Cisco has been forced to apologise for what Home Networking Vice President Brett Wingo described as “confusion and inconvenience” following the rolling out of their Connect Cloud system.
The issue concerns a cloud-based update Cisco made to their Linksys EA2700, EA3500 and EA4500 firmware which had originally been rolled out automatically to users’ routers.
The update took many users by surprise, and they weren’t best pleased about it either, with complaints ranging from security concerns on cloud-based LAN administration to privacy fears.
Cisco has since released instructions on how to roll back the automatically updated firmware to the previous iteration.
In a blog post, Wingo said that the Connect Cloud service was available to those who had opted in to automatic updates and that data was not being illicitly stored “consistent with Cisco’s practices”.
Perhaps worryingly, the privacy concerns related to the original Cisco Connect Cloud terms of service, where users found the following:
“We may keep track of certain information…including but not limited to the status and health of your network and networked products; which apps relating to the Service you are using; which features you are using within the Service infrastructure; network traffic; internet history; how frequently you encounter errors on the Service system and other related information.”
Seeing the words ‘internet’ and ‘history’ together is bad enough, and after complaints and fears users would be arbitrarily kicked off the server because of their usage of the internet, the offending paragraph was excised altogether from the rewritten terms of service.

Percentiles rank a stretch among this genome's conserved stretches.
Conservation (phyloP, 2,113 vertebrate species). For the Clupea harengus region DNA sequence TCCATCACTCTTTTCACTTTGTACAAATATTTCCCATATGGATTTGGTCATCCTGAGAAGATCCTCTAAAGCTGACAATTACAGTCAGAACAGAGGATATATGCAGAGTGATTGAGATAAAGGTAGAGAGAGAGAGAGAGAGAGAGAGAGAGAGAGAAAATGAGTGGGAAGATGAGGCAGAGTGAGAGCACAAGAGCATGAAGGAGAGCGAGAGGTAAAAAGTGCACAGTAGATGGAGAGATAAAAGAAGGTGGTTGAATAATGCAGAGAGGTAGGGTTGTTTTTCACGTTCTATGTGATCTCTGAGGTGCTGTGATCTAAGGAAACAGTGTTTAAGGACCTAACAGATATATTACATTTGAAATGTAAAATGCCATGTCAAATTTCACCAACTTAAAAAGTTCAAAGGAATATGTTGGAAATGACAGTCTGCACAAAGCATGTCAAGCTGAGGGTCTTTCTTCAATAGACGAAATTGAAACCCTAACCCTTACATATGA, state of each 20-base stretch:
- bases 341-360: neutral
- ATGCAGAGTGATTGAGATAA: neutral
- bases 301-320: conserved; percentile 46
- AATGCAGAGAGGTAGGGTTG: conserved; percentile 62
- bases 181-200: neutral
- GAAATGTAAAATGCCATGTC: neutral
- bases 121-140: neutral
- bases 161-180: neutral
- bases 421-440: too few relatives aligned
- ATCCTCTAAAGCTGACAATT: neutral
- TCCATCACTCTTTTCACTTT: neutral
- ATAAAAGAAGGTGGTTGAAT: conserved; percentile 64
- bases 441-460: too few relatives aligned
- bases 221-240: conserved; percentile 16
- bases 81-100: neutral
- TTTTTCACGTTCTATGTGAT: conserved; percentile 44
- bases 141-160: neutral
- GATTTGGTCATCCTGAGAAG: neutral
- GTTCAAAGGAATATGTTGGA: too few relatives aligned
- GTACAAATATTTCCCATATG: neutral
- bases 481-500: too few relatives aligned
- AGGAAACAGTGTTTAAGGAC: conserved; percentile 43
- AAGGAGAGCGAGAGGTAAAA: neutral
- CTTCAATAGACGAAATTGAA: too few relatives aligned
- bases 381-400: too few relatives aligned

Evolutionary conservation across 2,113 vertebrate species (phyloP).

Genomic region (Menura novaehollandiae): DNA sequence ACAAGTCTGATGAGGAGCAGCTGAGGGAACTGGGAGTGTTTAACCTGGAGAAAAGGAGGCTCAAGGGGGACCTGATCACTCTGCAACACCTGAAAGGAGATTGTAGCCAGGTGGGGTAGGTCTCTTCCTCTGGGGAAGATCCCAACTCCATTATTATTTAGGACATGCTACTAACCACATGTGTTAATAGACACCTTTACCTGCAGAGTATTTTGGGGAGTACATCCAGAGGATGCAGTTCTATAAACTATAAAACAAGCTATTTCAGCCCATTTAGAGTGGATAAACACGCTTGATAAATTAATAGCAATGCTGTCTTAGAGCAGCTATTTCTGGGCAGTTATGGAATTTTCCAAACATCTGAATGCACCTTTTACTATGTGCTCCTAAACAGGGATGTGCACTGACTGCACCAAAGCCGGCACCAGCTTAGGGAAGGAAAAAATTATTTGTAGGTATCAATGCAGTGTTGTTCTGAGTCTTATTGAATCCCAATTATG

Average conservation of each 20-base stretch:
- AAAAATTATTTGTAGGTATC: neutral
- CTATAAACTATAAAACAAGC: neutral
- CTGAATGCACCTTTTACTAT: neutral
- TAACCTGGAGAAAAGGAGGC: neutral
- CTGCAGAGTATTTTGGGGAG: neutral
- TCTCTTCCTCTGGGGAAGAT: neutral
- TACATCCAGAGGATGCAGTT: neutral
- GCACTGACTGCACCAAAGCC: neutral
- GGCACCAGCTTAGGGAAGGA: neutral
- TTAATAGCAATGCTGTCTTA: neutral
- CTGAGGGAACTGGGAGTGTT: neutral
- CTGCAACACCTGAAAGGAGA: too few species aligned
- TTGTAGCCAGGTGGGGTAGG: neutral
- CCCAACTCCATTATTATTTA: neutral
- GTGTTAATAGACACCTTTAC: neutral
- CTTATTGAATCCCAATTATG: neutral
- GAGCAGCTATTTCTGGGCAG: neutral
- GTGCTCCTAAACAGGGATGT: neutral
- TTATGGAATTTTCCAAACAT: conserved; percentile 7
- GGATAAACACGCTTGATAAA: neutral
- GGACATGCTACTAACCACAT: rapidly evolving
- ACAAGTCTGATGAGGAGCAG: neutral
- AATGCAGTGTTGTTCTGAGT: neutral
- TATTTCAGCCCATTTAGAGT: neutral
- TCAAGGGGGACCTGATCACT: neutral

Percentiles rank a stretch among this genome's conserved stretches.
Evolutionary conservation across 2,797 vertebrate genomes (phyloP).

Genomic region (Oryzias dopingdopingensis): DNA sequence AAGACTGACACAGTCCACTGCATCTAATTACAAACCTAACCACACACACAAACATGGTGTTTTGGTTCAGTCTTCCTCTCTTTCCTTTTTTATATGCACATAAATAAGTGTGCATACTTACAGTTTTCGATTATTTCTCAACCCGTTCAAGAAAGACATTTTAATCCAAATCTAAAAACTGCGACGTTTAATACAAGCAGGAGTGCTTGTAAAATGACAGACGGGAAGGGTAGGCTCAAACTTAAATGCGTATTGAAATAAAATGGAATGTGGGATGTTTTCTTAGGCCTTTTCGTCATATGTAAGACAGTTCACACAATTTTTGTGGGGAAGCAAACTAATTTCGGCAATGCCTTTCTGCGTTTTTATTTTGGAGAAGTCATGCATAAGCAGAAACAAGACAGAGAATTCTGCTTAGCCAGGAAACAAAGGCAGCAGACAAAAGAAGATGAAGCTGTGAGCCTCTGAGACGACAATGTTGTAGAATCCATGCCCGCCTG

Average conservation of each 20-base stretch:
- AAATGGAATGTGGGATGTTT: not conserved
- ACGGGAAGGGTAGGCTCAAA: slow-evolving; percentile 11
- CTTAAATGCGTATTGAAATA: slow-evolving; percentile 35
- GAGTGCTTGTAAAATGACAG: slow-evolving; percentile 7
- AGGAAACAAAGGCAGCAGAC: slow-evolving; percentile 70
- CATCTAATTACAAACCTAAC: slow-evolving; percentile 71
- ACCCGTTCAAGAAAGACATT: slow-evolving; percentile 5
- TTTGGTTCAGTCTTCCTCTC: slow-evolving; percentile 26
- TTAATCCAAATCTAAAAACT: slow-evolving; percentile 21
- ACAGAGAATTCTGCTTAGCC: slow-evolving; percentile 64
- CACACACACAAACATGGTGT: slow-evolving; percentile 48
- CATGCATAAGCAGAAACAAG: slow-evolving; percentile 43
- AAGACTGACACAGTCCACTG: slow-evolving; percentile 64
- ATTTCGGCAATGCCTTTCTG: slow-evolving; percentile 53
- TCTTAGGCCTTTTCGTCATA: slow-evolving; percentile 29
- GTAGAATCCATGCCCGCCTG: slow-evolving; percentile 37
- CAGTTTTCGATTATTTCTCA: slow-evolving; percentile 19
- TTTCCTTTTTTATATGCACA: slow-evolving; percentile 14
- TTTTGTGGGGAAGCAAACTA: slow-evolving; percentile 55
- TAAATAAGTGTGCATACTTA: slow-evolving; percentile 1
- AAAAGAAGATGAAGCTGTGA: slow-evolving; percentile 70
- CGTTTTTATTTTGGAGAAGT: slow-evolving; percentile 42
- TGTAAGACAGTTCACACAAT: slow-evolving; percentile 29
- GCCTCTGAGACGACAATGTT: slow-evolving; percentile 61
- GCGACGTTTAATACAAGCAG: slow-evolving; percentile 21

Wingo reiterated in an updated blog post that Cisco’s routers are not used to collect information about internet usage, saying: “Even when a customer signs up for a Cisco Connect Cloud account, Cisco does not track or store any personal information regarding a customer’s usage of the internet”.
“Cisco is committed to the privacy and security of our customers, and I assure you we will update our terms of service and related documentation as quickly as possible to accurately reflect our company policy and values,” Wingo concluded.
The one thing which can be ascertained here is that, for many people, they were happy with their original firmware and router and didn’t want to upgrade to a cloud-based solution.
Even though this did appear to be on the face of it a genuine error with no malicious intent – but what would you have done in such a situation? Do you think that fears of security and privacy are justified?